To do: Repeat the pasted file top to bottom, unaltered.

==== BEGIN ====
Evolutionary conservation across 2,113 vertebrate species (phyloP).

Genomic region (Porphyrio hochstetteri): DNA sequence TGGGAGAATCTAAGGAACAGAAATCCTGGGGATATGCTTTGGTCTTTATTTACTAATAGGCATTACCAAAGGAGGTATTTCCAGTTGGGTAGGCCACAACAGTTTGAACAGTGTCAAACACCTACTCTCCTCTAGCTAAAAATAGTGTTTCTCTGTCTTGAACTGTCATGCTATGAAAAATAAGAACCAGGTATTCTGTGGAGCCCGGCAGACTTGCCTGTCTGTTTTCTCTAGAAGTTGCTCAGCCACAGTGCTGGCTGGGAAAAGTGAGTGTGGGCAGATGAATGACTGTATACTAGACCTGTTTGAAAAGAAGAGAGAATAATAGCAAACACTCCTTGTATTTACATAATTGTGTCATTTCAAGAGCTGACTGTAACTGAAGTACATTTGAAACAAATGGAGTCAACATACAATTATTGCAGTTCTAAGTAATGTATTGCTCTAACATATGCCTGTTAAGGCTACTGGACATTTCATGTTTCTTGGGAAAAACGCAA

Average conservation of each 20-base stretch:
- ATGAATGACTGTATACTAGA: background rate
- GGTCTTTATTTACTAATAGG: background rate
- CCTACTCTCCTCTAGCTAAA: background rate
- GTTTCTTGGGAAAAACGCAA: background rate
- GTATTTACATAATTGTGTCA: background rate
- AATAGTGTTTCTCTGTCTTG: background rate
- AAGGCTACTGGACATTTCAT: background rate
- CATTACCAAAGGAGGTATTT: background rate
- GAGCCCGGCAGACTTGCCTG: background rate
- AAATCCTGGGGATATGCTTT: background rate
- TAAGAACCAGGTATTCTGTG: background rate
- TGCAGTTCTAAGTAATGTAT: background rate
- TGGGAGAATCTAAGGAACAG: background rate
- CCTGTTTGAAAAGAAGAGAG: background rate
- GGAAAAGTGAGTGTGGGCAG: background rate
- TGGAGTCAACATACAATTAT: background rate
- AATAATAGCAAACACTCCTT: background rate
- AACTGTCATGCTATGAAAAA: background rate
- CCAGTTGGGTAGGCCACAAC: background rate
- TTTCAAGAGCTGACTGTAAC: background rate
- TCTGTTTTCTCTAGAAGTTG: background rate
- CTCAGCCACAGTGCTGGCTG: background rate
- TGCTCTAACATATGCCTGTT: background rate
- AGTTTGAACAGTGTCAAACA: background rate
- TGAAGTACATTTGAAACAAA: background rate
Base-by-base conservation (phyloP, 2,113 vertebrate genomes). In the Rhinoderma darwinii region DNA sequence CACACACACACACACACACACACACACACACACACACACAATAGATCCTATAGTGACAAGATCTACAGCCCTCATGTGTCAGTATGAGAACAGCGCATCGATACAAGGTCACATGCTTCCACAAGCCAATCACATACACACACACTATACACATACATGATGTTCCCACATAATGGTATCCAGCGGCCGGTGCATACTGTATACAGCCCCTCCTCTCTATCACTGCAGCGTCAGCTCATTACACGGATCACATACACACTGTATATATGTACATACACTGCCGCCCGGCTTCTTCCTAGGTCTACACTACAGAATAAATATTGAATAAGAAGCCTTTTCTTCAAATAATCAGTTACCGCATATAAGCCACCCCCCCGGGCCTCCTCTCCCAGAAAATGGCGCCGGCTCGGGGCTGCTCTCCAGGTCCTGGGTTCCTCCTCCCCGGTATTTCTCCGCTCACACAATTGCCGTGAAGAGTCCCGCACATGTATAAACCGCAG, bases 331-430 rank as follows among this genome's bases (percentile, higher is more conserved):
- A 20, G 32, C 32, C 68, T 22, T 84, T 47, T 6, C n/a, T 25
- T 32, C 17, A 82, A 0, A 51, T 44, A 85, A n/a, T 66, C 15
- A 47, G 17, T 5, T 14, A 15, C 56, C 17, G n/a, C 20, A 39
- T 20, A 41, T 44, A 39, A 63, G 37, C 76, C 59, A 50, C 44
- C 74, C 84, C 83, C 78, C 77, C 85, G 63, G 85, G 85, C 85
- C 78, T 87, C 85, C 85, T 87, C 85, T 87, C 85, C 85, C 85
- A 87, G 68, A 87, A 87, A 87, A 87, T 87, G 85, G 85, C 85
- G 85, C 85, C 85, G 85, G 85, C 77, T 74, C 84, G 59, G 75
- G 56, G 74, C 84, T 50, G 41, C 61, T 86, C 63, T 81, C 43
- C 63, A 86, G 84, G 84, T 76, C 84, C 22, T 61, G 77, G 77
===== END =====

Evolutionary conservation across 2,113 vertebrate species (phyloP).

Genomic region (Porphyrio hochstetteri): DNA sequence TGGGAGAATCTAAGGAACAGAAATCCTGGGGATATGCTTTGGTCTTTATTTACTAATAGGCATTACCAAAGGAGGTATTTCCAGTTGGGTAGGCCACAACAGTTTGAACAGTGTCAAACACCTACTCTCCTCTAGCTAAAAATAGTGTTTCTCTGTCTTGAACTGTCATGCTATGAAAAATAAGAACCAGGTATTCTGTGGAGCCCGGCAGACTTGCCTGTCTGTTTTCTCTAGAAGTTGCTCAGCCACAGTGCTGGCTGGGAAAAGTGAGTGTGGGCAGATGAATGACTGTATACTAGACCTGTTTGAAAAGAAGAGAGAATAATAGCAAACACTCCTTGTATTTACATAATTGTGTCATTTCAAGAGCTGACTGTAACTGAAGTACATTTGAAACAAATGGAGTCAACATACAATTATTGCAGTTCTAAGTAATGTATTGCTCTAACATATGCCTGTTAAGGCTACTGGACATTTCATGTTTCTTGGGAAAAACGCAA

Average conservation of each 20-base stretch:
- ATGAATGACTGTATACTAGA: background rate
- GGTCTTTATTTACTAATAGG: background rate
- CCTACTCTCCTCTAGCTAAA: background rate
- GTTTCTTGGGAAAAACGCAA: background rate
- GTATTTACATAATTGTGTCA: background rate
- AATAGTGTTTCTCTGTCTTG: background rate
- AAGGCTACTGGACATTTCAT: background rate
- CATTACCAAAGGAGGTATTT: background rate
- GAGCCCGGCAGACTTGCCTG: background rate
- AAATCCTGGGGATATGCTTT: background rate
- TAAGAACCAGGTATTCTGTG: background rate
- TGCAGTTCTAAGTAATGTAT: background rate
- TGGGAGAATCTAAGGAACAG: background rate
- CCTGTTTGAAAAGAAGAGAG: background rate
- GGAAAAGTGAGTGTGGGCAG: background rate
- TGGAGTCAACATACAATTAT: background rate
- AATAATAGCAAACACTCCTT: background rate
- AACTGTCATGCTATGAAAAA: background rate
- CCAGTTGGGTAGGCCACAAC: background rate
- TTTCAAGAGCTGACTGTAAC: background rate
- TCTGTTTTCTCTAGAAGTTG: background rate
- CTCAGCCACAGTGCTGGCTG: background rate
- TGCTCTAACATATGCCTGTT: background rate
- AGTTTGAACAGTGTCAAACA: background rate
- TGAAGTACATTTGAAACAAA: background rate
Base-by-base conservation (phyloP, 2,113 vertebrate genomes). In the Rhinoderma darwinii region DNA sequence CACACACACACACACACACACACACACACACACACACACAATAGATCCTATAGTGACAAGATCTACAGCCCTCATGTGTCAGTATGAGAACAGCGCATCGATACAAGGTCACATGCTTCCACAAGCCAATCACATACACACACACTATACACATACATGATGTTCCCACATAATGGTATCCAGCGGCCGGTGCATACTGTATACAGCCCCTCCTCTCTATCACTGCAGCGTCAGCTCATTACACGGATCACATACACACTGTATATATGTACATACACTGCCGCCCGGCTTCTTCCTAGGTCTACACTACAGAATAAATATTGAATAAGAAGCCTTTTCTTCAAATAATCAGTTACCGCATATAAGCCACCCCCCCGGGCCTCCTCTCCCAGAAAATGGCGCCGGCTCGGGGCTGCTCTCCAGGTCCTGGGTTCCTCCTCCCCGGTATTTCTCCGCTCACACAATTGCCGTGAAGAGTCCCGCACATGTATAAACCGCAG, bases 331-430 rank as follows among this genome's bases (percentile, higher is more conserved):
- A 20, G 32, C 32, C 68, T 22, T 84, T 47, T 6, C n/a, T 25
- T 32, C 17, A 82, A 0, A 51, T 44, A 85, A n/a, T 66, C 15
- A 47, G 17, T 5, T 14, A 15, C 56, C 17, G n/a, C 20, A 39
- T 20, A 41, T 44, A 39, A 63, G 37, C 76, C 59, A 50, C 44
- C 74, C 84, C 83, C 78, C 77, C 85, G 63, G 85, G 85, C 85
- C 78, T 87, C 85, C 85, T 87, C 85, T 87, C 85, C 85, C 85
- A 87, G 68, A 87, A 87, A 87, A 87, T 87, G 85, G 85, C 85
- G 85, C 85, C 85, G 85, G 85, C 77, T 74, C 84, G 59, G 75
- G 56, G 74, C 84, T 50, G 41, C 61, T 86, C 63, T 81, C 43
- C 63, A 86, G 84, G 84, T 76, C 84, C 22, T 61, G 77, G 77